Iceland to repay Britain and the Netherlands over collapsed bank
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Iceland is to repay 3.8 billion euros forked out by the British and Dutch governments to compensate those who lost money in the collapse of Icesave bank.
AFP - The Icelandic government announced it would pay back 2.3 billion pounds (2.6 billion euros, 3.7 billion dollars) handed out to Britons who lost their savings in the bank's failure.
It will also return 1.2 billion euros to the Dutch government, who lent the sum to Reykjavik to pay for reimbursements to the bank's clients.
"I am pleased that we now have a result in the matter," said Iceland's Finance Minister Steingrimur Sigfusson.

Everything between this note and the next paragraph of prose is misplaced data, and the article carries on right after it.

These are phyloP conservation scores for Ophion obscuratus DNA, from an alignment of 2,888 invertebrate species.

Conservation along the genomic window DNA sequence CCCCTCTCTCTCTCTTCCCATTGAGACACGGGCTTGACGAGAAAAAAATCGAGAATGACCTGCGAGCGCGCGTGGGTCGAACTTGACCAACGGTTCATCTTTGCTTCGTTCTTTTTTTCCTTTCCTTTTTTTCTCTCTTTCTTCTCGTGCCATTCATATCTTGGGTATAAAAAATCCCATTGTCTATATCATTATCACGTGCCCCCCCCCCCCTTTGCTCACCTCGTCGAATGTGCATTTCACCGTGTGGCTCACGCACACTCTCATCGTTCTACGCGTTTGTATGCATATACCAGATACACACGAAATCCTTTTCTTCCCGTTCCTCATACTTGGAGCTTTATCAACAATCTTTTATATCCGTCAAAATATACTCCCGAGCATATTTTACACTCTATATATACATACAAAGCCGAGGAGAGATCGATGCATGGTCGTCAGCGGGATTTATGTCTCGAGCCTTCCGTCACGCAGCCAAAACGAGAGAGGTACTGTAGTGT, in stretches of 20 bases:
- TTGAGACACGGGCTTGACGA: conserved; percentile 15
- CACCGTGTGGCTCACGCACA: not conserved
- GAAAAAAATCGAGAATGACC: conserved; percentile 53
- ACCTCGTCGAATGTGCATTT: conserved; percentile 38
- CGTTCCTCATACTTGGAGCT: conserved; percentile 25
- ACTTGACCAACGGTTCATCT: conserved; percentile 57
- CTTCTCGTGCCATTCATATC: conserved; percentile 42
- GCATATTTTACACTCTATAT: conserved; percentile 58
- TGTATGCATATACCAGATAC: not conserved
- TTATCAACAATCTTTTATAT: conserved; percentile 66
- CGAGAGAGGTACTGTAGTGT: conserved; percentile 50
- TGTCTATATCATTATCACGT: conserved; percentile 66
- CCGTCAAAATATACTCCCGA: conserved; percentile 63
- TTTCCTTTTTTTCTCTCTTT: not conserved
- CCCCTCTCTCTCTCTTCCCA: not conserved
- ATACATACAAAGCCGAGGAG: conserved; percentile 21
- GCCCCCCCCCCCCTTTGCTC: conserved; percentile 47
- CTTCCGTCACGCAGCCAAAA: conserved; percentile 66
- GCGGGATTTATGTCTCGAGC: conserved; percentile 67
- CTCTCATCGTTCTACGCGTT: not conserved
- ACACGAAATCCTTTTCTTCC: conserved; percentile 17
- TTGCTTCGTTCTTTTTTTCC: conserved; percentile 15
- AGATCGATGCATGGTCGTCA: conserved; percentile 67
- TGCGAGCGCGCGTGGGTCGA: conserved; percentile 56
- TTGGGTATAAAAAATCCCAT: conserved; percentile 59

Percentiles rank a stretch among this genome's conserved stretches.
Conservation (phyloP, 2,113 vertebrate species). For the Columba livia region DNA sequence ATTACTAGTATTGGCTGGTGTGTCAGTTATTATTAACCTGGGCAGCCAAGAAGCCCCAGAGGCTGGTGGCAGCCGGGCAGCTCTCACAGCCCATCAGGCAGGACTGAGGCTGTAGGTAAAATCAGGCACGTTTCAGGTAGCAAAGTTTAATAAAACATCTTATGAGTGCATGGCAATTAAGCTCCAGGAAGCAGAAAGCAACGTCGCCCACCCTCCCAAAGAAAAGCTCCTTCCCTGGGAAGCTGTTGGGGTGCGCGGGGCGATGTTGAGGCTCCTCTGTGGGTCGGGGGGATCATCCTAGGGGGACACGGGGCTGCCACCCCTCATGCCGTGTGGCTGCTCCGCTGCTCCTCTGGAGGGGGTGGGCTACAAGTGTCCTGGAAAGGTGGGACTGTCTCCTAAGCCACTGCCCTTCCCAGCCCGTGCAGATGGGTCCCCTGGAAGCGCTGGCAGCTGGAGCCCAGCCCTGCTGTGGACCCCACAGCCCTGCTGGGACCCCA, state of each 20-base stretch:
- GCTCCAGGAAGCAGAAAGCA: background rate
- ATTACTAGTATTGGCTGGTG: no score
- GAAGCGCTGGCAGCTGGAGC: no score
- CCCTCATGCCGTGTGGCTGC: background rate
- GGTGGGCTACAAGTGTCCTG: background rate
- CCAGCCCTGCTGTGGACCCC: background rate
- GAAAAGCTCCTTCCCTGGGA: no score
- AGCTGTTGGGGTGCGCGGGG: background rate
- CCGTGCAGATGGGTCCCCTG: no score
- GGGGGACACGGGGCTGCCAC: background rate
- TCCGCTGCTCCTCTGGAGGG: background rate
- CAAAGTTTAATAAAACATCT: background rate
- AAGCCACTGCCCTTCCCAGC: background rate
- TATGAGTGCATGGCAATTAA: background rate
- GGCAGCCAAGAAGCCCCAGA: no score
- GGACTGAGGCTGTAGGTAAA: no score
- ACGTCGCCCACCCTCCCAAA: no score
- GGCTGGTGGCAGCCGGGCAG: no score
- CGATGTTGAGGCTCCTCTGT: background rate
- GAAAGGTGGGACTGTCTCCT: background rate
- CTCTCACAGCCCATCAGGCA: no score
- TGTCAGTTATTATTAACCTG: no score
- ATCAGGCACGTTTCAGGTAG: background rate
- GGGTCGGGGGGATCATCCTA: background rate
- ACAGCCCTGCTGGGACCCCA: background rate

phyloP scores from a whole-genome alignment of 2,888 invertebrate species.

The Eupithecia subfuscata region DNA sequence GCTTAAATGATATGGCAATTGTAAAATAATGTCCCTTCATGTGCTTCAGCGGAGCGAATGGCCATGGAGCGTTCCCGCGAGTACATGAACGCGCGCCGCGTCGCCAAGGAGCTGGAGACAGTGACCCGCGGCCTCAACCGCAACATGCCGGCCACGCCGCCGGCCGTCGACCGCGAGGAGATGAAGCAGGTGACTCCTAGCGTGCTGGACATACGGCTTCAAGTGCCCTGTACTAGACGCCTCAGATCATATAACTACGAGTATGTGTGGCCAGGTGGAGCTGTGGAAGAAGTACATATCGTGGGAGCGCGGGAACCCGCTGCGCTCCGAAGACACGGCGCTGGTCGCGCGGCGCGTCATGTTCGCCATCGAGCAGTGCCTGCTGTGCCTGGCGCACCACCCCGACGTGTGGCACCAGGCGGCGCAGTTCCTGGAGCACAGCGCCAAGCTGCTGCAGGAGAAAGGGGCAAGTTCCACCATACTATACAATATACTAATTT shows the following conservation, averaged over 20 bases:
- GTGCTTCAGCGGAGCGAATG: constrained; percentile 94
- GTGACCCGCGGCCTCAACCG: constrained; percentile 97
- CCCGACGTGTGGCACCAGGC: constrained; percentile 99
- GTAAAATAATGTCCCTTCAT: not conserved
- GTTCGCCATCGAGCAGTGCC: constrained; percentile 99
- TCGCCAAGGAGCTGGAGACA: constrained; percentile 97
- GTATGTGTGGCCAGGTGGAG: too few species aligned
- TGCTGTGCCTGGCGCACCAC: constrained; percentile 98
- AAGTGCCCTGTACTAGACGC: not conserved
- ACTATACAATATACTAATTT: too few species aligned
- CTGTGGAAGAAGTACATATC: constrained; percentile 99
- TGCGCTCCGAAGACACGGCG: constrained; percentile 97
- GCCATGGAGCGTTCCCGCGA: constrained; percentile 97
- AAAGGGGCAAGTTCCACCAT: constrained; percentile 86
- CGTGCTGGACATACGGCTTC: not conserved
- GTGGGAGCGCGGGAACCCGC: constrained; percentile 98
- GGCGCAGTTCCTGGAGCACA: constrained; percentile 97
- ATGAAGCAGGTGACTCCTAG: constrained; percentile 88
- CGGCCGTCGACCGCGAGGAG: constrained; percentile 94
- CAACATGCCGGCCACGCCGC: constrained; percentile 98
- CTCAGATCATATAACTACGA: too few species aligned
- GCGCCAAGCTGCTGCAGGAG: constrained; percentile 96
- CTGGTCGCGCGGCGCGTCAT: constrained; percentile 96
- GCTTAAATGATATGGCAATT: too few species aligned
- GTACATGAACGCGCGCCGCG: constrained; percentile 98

"The freezing of assets will be revoked and normal relations will be re-established between Iceland and Britain. Nonetheless, the burden Iceland has to bear because of this will be heavy."
Iceland nationalised Icesave, a subsidiary of the country's second largest bank Landsbanksi, in October leaving more than 200,000 British savers and 120,000 Dutch clients cut off from their money.
Icelandic assets in Britain were frozen in response.
The deal was confirmed by the British Treasury and the Dutch finance ministry.
"The government welcomes Iceland's commitment to recognise its obligations under the EC Deposit Guarantee Scheme to repay depositors in Icesave," said a spokesman for Britain's Treasury.
Under the agreement, the money will be treated as a loan to the Icelandic Financial Compensation Scheme, to be repaid to the British government over 15 years.